Because weeds can’t get up and move, their fate depends on the soil conditions surrounding them, he said. “Research has compared soil amended with composted manure and green manure versus a rotation with herbicides. Where the soil has been built up with organic matter, weeds are less of a problem.” The amended soils also show less variance in weed pressure compared to unamended soils, Liebman said. “Not only do you get better weed control in fields with healthier soils, but you get more consistent control, too.”

Green manures can provide another weed control benefit, he said. “Researchers have studied the effects of synthetic nitrogen and clover green manure on bean crops and weed performance. The results showed that the biomass of weeds was a lot less with green manure than synthetic nitrogen. This means thousands fewer weed seeds were produced per meter.”

Understanding seed predation

Fewer weed seeds can also be achieved by encouraging seed predators like ground beetles, field crickets, field mice and birds, Liebman said. “Research has shown that these predators are taking very large quantities of seeds from fields at certain times of the year.”

Averaged over several sampling dates during the growing season, 18 percent and 22 percent of velvetleaf and giant foxtail seed, respectively, were removed per day by predators, according to the research cited by Liebman. “This can strongly regulate weed populations over the course of 20 years,” he said.
Perennials such as alfalfa and red clover tend to have higher levels of seed predation than wide-row crops like corn, he said. “Habitat is the key to increasing the number of seed predators. Rodents remove about six times as much weed seed as insects, and they like the canopies that form in alfalfa and small grains.”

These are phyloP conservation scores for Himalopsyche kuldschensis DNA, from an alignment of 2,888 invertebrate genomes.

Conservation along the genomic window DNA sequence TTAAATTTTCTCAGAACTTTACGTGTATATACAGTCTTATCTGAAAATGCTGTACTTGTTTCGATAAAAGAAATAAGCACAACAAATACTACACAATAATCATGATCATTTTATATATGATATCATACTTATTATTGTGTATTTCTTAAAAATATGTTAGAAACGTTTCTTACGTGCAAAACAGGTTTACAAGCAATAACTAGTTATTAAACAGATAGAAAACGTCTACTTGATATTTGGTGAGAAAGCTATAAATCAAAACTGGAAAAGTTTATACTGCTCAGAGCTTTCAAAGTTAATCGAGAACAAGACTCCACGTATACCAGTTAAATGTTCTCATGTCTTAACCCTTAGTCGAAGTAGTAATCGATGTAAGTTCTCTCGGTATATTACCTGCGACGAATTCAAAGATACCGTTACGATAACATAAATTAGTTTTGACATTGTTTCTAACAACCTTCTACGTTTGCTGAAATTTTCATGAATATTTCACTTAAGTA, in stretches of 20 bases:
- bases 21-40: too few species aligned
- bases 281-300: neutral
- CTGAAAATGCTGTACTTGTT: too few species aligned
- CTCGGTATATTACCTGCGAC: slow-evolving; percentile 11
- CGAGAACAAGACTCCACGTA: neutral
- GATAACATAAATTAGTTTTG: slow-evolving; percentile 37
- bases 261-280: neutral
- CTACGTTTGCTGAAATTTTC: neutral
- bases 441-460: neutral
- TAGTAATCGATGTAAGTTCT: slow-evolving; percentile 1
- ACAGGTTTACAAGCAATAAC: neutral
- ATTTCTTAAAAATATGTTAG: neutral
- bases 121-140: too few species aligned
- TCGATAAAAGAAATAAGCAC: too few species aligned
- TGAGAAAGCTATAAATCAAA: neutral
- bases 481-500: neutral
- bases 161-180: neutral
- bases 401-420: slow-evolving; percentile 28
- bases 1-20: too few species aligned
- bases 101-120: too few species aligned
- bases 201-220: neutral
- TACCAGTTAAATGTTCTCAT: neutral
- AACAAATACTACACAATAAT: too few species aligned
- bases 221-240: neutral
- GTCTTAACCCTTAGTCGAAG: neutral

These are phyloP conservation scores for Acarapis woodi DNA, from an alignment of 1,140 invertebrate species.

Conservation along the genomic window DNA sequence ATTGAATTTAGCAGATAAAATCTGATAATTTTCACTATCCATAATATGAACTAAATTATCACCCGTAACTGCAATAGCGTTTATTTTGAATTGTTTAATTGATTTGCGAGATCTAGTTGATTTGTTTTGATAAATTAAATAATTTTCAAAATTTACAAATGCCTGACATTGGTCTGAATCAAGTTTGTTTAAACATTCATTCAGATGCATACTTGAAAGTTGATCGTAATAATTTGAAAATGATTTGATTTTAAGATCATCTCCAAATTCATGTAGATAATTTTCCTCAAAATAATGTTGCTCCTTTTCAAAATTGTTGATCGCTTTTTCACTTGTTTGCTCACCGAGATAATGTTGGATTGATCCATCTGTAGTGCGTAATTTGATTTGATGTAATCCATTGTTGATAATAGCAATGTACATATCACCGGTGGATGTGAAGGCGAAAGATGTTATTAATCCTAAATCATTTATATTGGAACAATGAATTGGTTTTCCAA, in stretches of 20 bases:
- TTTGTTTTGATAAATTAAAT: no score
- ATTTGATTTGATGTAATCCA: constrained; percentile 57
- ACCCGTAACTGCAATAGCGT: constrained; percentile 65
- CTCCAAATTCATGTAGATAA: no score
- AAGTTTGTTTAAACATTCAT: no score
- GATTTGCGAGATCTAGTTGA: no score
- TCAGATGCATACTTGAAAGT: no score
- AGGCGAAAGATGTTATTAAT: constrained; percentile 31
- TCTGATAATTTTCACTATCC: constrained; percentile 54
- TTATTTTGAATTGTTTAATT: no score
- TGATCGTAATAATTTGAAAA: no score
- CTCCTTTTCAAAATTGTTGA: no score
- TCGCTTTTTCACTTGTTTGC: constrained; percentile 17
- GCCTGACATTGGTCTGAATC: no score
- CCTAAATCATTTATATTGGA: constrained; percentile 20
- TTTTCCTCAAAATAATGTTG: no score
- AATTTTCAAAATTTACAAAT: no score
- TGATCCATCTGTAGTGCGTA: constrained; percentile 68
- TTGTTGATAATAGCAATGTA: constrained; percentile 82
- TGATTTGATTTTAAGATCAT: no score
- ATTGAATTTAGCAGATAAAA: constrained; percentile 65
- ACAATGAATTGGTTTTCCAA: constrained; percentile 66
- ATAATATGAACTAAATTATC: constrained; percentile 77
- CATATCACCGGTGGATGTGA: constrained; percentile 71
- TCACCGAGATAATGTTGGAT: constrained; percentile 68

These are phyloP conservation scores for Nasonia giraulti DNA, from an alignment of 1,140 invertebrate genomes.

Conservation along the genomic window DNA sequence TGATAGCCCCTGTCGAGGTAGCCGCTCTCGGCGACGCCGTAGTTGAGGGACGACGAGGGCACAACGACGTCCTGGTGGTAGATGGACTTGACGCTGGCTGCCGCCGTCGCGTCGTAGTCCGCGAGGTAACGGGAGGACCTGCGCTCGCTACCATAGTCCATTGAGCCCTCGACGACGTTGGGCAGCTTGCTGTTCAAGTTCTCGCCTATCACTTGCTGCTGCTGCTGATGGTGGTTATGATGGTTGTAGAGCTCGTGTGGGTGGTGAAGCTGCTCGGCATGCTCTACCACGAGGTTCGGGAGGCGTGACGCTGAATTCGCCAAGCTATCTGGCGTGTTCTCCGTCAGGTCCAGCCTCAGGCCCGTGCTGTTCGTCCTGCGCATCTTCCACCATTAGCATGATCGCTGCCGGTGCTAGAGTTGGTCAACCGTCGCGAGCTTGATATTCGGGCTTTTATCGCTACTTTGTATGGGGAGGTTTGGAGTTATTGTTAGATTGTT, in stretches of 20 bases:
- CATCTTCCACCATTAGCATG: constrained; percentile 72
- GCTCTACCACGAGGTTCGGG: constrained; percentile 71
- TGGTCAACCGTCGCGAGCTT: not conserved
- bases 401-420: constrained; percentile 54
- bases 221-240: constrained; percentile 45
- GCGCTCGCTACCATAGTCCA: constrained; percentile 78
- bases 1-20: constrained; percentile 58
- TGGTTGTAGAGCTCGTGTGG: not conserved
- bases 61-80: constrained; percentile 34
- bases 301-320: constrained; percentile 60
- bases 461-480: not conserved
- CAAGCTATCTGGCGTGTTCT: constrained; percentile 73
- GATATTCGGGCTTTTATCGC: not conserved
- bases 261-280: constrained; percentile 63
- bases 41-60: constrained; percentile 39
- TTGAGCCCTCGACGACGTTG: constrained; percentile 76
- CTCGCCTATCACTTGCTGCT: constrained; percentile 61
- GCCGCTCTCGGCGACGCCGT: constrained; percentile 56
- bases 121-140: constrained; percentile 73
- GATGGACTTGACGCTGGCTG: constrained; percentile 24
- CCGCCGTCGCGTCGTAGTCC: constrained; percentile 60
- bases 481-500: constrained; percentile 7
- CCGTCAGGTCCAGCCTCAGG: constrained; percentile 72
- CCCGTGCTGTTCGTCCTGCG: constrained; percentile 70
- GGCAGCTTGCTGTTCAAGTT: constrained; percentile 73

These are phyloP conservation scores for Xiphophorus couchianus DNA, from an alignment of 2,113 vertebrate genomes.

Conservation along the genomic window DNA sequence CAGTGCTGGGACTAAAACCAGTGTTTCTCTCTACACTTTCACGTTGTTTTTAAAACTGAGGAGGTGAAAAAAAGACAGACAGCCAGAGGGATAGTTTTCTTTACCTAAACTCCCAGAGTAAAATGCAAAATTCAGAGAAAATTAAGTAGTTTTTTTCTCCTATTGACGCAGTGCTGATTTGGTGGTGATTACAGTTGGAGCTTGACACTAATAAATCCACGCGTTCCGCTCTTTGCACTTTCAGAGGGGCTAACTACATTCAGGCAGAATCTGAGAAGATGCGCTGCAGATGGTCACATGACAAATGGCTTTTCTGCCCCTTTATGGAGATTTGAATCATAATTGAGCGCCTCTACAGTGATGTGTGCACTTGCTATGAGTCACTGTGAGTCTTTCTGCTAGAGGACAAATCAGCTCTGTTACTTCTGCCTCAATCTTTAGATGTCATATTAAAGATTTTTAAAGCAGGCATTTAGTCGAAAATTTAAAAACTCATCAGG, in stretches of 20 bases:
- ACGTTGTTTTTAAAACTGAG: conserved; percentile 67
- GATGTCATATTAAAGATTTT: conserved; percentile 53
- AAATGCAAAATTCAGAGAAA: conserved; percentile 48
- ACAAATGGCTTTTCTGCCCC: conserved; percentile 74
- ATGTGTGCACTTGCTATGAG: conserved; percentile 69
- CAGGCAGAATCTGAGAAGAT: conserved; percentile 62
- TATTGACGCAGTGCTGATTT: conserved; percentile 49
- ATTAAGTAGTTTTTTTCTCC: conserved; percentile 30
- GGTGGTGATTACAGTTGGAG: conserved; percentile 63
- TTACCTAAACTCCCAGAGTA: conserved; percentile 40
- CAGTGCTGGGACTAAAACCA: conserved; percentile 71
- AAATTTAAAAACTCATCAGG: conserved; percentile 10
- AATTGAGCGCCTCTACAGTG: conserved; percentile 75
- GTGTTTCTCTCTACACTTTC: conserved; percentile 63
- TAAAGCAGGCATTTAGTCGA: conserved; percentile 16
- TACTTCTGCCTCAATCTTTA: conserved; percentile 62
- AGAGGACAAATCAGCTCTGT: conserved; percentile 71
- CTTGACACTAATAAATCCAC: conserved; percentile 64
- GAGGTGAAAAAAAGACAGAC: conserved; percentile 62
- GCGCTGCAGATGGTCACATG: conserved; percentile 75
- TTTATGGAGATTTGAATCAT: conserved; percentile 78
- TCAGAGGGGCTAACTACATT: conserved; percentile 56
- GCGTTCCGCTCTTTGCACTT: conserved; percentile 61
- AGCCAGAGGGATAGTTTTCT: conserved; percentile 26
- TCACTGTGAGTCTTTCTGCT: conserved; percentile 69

Allelopathic weed suppression

In weed seed tests involving red clover extract, the clover’s toxicity effects led to fewer weed seeds germinating, Liebman said, and of the ones that did germinate, their radicles were much smaller. Researchers have also learned that larger seeds have a relatively strong susceptibility to the allelopathy from red clover, he said. This means you can get good weed suppression for three to four weeks in large-seeded crops that follow red clover, but, Leibman warned, “there can be damage to small-seeded crops, unless you wait at least three weeks before planting.”

Other plants offer similar results, he said. “Sorghum is very potent. If you incorporate it green, it will virtually obliterate weeds in your fields. Cereal rye also works, but be careful with this, because it can sequester a lot of nitrogen.”

Little things mean a lot

Another important weed strategy, Liebman said, is to delay fertilizing your fields until your crops are ready to take up the nutrients. “Weeds will thrive on a big dose of fertilizer,” he said. “That’s why a slow release of nitrogen, for example, is much more effective than a big pulse of fertilizer.”

The underlying message, Liebman said, is that ecologically-based agriculture uses a lot of little things that add up to success or failure with weed management. “While these tools are individually weak, they are powerful together and can provide weed control that’s as good as what you get from synthetic herbicides.”